How much compression happens with HDMI ARC and high-bitrate content?

ClementNerma

Novice Member
Hi there!

I currently own a TV with only an HDMI ARC output (not eARC). The soundbar I'm using it with as an eARC port, as well as two pass-through HDMI ports, which are unfortunately limited to HDMI 2.0.

So I'm currently using the soundbar with the HDMI ARC output with my inputs directly connected to the TV's HDMI inputs, and I read that HDMI ARC compressed high-bitrate signals like some Dolby Atmos content.

Now the question is: is there really that much of a difference? If you have a high-end home theater, I'm sure the difference can be heard, but with a $1000 soundbar with no physical surround speakers, I'm not sure I can actually tell the difference between the compressed and non-compressed version.

Is it just me or is the difference really small?
 

next010

Distinguished Member
HDMI ARC itself doesn't compress anything.

ARC supports compressed Dolby Digital 5.1 and DTS 5.1 audio formats, it supports uncompressed PCM 2.0 (stereo) and that's all you get.

Dolby Digital Plus 5.1 is an Atmos enabled variant of DD that can work over ARC were supported by the TV.

Anything other than the above will get downmixed to stereo PCM by your media player and then sent via ARC to the sound system.
 

ClementNerma

Novice Member
HDMI ARC itself doesn't compress anything.

ARC supports compressed Dolby Digital 5.1 and DTS 5.1 audio formats, it supports uncompressed PCM 2.0 (stereo) and that's all you get.

Dolby Digital Plus 5.1 is an Atmos enabled variant of DD that can work over ARC were supported by the TV.

Anything other than the above will get downmixed to stereo PCM by your media player and then sent via ARC to the sound system.
Ok, thanks for your answer :)
 

lgans316

Distinguished Member
Most importantly ARC is limited to 1 Mbps. Max we get via ARC is 768 Kbps (Atmos).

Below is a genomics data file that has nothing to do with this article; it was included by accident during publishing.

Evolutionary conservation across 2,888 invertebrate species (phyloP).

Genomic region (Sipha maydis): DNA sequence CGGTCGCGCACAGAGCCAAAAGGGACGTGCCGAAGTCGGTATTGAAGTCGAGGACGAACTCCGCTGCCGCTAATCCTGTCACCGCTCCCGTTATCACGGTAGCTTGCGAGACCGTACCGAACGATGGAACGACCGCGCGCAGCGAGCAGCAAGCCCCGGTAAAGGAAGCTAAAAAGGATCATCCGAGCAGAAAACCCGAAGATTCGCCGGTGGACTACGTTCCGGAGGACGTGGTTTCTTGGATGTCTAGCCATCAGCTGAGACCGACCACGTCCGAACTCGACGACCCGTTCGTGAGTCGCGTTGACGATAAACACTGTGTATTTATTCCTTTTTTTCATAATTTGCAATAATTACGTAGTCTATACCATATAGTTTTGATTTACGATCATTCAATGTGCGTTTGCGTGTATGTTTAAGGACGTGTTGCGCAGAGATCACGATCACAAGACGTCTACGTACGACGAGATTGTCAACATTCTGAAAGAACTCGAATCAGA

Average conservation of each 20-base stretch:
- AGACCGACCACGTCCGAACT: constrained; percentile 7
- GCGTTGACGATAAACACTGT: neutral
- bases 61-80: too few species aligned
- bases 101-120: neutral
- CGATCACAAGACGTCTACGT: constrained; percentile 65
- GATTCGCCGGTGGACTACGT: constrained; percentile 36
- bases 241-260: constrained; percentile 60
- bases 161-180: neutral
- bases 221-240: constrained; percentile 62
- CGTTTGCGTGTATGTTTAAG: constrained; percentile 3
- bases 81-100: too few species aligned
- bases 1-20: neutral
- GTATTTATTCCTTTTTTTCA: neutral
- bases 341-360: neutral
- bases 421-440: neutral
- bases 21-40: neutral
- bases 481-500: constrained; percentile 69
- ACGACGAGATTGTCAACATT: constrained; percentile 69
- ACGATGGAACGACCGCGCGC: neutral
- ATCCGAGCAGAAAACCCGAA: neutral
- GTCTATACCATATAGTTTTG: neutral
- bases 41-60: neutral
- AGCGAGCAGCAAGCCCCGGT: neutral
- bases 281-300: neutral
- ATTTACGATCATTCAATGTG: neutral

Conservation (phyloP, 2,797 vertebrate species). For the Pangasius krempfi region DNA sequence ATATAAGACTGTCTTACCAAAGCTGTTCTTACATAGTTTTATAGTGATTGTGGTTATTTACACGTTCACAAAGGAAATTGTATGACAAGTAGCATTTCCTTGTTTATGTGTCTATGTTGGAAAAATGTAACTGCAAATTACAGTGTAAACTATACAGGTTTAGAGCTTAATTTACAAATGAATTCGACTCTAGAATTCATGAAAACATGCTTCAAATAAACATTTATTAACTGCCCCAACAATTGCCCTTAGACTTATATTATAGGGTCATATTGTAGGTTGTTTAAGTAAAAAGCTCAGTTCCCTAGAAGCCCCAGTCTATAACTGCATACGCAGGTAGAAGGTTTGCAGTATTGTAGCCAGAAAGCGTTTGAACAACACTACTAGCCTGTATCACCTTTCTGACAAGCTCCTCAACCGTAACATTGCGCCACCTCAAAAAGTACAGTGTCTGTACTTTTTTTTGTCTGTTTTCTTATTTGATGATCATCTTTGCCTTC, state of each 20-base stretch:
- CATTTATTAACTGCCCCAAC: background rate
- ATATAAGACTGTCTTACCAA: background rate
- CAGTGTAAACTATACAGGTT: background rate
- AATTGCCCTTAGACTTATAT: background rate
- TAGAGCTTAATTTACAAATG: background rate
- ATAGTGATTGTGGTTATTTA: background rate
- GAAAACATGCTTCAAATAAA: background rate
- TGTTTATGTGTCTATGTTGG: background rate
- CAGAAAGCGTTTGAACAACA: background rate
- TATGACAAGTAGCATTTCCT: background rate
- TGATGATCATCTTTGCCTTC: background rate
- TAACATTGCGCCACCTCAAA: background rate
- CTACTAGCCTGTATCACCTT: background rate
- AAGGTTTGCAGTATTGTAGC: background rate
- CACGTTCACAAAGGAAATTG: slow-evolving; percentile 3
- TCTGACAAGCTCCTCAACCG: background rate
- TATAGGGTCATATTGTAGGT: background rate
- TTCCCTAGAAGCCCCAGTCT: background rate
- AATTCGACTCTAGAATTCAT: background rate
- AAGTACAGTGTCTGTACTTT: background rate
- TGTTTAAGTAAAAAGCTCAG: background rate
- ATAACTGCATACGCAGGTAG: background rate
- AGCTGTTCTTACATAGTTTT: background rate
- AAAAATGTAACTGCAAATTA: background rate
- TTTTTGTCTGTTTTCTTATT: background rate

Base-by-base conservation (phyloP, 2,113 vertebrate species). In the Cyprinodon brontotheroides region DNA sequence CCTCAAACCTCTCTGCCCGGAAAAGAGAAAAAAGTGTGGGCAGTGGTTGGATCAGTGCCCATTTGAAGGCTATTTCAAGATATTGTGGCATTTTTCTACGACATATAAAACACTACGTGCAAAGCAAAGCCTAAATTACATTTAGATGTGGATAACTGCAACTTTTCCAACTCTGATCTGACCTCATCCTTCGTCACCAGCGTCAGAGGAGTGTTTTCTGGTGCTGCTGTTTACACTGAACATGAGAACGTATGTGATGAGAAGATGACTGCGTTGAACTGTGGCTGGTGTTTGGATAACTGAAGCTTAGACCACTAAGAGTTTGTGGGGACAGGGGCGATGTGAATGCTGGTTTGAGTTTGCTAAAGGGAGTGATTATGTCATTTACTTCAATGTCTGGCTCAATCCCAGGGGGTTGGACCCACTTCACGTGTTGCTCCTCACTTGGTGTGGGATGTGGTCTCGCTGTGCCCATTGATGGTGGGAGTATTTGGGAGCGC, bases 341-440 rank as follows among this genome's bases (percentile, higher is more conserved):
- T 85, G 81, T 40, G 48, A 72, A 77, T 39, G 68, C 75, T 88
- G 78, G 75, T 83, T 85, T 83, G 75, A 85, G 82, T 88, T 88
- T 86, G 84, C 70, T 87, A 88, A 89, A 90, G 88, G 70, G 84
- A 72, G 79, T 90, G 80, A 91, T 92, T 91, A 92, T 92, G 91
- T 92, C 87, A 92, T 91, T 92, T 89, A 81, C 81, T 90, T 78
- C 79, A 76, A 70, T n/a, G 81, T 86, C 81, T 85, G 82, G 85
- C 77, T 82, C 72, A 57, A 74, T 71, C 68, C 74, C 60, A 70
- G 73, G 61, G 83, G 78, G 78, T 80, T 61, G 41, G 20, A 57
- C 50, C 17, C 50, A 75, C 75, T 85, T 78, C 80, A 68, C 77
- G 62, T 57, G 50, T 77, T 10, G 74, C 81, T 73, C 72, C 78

lgans316

Distinguished Member
I don't think that's quite important, it's more intuitive to think about what formats are supported instead of thinking of the bandwidth itself.

If it wasn't then we wouldn't be having e-ARC which opens up the possibility for streaming providers to switch to lossless streams than lossy streams due to ARC limitation of 1 Mbps. Chances of this happening in 1 in a million.
 

ClementNerma

Novice Member
If it wasn't then we wouldn't be having e-ARC which opens up the possibility for streaming providers to switch to lossless streams than lossy streams due to ARC limitation of 1 Mbps. Chances of this happening in 1 in a million.
To hear the difference between a 1 Mbps stream and a >1 Mbps one requires a really good equipment, that's already more than the bitrate of most audio CDs.
 

lgans316

Distinguished Member
To hear the difference between a 1 Mbps stream and a >1 Mbps one requires a really good equipment, that's already more than the bitrate of most audio CDs.

This is a very interesting point though. Some claim even the 768 Kbps Atmos on high quality streaming platforms sounds heavily compressed than the Atmos on disc. I experience this sh*tTy compressed sound with only 1 film on streaming and for the rest, they sounded very close but to each their own.
 

ClementNerma

Novice Member
This is a very interesting point though. Some claim even the 768 Kbps Atmos on high quality streaming platforms sounds heavily compressed than the Atmos on disc. I experience this sh*tTy compressed sound with only 1 film on streaming and for the rest, they sounded very close but to each their own.
This is likely more due to a bad compression than to the fact it is compressed in itself.
 

The latest video from AVForums

Podcast: Sky Glass, Epson Laser Projectors plus Home Cinema Subwoofers and More…
Subscribe to our YouTube channel
Support AVForums with Patreon

Top Bottom